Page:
By Stacy M. Brown, NNPA Newswire Correspondent@StacyBrownMedia
Katherine Johnson, one of the African American women whose stories received global attention in the bestselling book and blockbuster movie, “Hidden Figures,” has turned 101.
The renowned mathematician was instrumental in Alan Shepherd’s 1961 journey to space. She also played a pivotal role in John Glenn becoming the first American to successfully orbit Earth one year after Shepherd’s flight.
Johnson will also receive a Congressional Gold Medal thanks to a bipartisan bill passed by Congress earlier this month.
All four of the heroines depicted in “Hidden Figures” will receive recognition. In addition to Johnson, Dr. Christine Darden, Dorothy Vaughn and Mary Jackson will also receive medals. Vaughn’s and Jackson’s medals will be presented posthumously.
The book, “Hidden Figures: The American Dream and the Untold Story of the Black Women Mathematicians Who Helped Win the Space Race,” by Margot Lee Shetterly, helped tell the women’s story.
“Katherine Johnson, Dorothy Vaughan, Mary Jackson, and Dr. Christine Darden made monumental contributions to science and our nation,” said Sen. Kamala Harris (D-Calif.) said in a statement.
Harris and five other members of Congress introduced legislation to secure Congressional Gold Medals for Johnson and her colleagues.
“The groundbreaking accomplishments of these four women and all of the women who contributed to the success of NASA helped us win the space race but remained in the dark far too long,” Harris stated.
“I am proud our bill to honor these remarkable women has passed Congress. These pioneers remain a beacon for Black women across the country, both young and old.”
The honor isn’t the only one for Johnson. Corporate Office Properties Trust (COPT) agreed this month to rename its 7000 Columbia Gateway Drive building in Columbia, Maryland, the Katherine G. Johnson Building.
A plaque will be placed at DreamPort’s 7000 Columbia Gateway Drive entrance commemorating the naming of the building in honor of Mrs. Johnson and her legendary accomplishments as a NASA mathematician and her essential role in the space program, according to a news release. At 101 years of age, Mrs. Johnson is the recipient of numerous honors, including the Presidential Medal of Freedom, multiple NASA Langley Research Center Special Achievement awards, and many others.
In addition to the recognition by COPT, Johnson has other buildings, schools, and libraries named after her.
In an earlier interview, Johnson told NNPA Newswire that she missed working.
“I’d go back now,” she said.
After leaving her teaching job in 1953, Johnson began working for NASA and was able to calculate the trajectory for numerous space missions, including for the space flight of Alan Shephard, the first American in space and the path for the famed 1968 Apollo 11 flight to the Moon.
“I’d do them over if I had to. I’d do anything for anyone,” Johnson stated.
At an early age, Johnson developed enviable math skills so much so that even NASA officials wrote a story about her titled, “The girl who loved to count.”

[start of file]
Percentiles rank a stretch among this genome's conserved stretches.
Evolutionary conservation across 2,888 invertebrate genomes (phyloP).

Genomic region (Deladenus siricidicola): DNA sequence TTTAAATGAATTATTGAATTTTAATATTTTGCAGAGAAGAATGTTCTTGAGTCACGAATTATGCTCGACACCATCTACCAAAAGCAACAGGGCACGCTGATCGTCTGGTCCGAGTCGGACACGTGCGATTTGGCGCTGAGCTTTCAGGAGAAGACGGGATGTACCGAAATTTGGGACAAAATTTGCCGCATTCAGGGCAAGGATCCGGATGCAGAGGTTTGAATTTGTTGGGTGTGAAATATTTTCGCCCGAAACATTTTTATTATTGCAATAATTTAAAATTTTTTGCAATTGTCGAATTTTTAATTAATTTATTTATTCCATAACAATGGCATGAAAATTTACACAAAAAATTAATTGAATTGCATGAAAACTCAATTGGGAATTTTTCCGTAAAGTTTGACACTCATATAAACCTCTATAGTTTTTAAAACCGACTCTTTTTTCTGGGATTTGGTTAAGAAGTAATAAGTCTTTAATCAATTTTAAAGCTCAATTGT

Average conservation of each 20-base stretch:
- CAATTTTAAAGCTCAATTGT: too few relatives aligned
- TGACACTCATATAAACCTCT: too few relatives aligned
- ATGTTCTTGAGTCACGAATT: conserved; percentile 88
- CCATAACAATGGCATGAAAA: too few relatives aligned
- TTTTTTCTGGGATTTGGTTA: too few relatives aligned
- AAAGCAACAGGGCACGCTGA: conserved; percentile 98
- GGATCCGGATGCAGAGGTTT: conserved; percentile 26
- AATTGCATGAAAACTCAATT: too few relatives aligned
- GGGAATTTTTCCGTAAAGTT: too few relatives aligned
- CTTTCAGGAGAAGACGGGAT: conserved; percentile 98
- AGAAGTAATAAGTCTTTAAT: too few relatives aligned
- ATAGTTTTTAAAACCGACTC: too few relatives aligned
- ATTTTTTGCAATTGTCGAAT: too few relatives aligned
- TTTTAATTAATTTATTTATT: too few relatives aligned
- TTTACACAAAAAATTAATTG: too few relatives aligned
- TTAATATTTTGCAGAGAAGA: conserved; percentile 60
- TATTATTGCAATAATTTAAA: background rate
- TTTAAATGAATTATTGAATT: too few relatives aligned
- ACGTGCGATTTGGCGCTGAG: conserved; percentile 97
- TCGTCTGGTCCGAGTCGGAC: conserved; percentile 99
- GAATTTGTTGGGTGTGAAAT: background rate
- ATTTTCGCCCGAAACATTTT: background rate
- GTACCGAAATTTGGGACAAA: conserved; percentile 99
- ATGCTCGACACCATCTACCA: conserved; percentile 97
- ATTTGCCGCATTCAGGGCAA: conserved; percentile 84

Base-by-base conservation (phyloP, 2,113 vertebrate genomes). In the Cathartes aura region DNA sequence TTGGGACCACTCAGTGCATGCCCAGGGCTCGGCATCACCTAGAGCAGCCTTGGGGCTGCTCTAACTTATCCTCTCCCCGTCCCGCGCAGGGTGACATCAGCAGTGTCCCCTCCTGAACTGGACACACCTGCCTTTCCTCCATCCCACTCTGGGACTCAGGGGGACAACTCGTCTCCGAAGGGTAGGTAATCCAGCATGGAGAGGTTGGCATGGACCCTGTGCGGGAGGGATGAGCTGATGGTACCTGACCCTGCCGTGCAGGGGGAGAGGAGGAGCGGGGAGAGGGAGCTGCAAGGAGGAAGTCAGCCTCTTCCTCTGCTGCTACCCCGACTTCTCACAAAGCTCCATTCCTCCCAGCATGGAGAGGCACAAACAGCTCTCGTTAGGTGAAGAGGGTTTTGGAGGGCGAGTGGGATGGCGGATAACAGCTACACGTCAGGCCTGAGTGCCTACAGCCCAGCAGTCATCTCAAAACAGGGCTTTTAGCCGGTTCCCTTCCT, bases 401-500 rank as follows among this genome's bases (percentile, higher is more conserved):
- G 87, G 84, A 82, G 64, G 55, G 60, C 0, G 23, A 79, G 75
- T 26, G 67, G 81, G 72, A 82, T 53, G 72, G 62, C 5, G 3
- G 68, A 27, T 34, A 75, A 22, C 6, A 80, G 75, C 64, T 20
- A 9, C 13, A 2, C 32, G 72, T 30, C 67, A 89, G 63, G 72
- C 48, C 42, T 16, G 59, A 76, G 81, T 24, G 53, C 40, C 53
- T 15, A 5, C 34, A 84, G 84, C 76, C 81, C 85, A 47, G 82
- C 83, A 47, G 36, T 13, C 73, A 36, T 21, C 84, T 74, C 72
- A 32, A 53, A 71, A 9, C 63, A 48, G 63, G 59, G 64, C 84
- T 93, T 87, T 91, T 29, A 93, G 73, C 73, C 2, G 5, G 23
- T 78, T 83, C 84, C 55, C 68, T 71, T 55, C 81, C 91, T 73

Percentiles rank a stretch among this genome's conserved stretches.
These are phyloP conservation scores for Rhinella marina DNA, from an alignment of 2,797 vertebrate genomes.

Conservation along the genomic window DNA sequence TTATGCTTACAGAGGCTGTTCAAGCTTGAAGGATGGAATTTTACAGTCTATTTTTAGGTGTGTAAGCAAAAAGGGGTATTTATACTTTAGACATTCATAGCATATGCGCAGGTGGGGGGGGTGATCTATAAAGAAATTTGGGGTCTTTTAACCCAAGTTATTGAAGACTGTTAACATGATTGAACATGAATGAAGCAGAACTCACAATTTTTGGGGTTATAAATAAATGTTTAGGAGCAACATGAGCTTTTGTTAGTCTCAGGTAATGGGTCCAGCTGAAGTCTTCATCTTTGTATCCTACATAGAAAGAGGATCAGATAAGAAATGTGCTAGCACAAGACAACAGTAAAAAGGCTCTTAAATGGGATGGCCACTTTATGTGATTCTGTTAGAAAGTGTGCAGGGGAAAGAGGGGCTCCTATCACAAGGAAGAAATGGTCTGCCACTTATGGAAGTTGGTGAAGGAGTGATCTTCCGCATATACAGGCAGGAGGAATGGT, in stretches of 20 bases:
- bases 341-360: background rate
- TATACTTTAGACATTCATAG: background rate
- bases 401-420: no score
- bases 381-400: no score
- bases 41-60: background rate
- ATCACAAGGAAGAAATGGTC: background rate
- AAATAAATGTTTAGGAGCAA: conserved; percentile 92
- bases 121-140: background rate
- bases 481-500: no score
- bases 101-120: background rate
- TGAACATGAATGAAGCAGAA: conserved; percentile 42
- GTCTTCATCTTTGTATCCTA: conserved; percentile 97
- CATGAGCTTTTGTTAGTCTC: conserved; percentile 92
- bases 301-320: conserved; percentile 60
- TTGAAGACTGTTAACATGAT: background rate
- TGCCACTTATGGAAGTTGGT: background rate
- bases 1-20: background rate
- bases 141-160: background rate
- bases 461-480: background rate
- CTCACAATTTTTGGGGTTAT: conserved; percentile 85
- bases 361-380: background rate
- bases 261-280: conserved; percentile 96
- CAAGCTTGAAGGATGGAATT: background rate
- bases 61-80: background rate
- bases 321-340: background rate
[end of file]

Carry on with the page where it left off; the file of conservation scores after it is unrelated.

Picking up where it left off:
“I counted everything. I counted the steps to the road, the steps up to the church, the number of dishes and silverware I washed anything that could be counted, I did,” Johnson said.
“I entered college; I was 15. I was going to be a math teacher because that was it. You could be a math teacher or a nurse, but I was told I would make a good research mathematician and they had me take all of the courses in the catalog,” she stated.
When Glenn went to the Moon, Johnson said her “Hidden Figures” crew acted as the computer for the mission. Calculating everything involved in the flight became like a geometry problem, Johnson recalled.
“I felt most proud of the success of the Apollo mission. We had to determine so much. Where you were, where the Moon would be and how fast the astronauts were going,” Johnson stated. “We were really concerned, but the astronaut had to do it just as we laid it out. I was looking at the television and hoping that we’re right.” On September 14, 2019, I attended the 2019 Women of Color Empowerment Conference in Fort Lauderdale, Florida at the Fort Lauderdale Marriott Harbor Beach Resort & Spa. I was with a group of teenage girls who were volunteering at the conference. It was a marvelous experience for me, and here is what I learned and took away from the conference:
We were able to participate in a class on money management, taught by Ms. Delores McKenzie. In one of our sessions, we discussed about how we should save our money, and why you should save money. I also learned you shouldn’t really use credit cards. When you purchase something using a credit card, and you don’t have enough money to pay the bill when it is due, overtime, these bills add up and you will become in debt.
We also had a session on stem where we were able to code programs, and I had a pleasant time. I was able to create my own game from coding, which was educational and enjoyable.
We also had Black men and women, who worked in the stem field present to us. They discussed the importance of having Black women working in the stem profession. The panel also informed us we needed more women, especially Black women because very few work in stem fields.
The experience of going to the conference was amazing. I learned how to code and how to manage my money. I would recommend young Black girls attend this conference because they will learn about many things and will be empowered.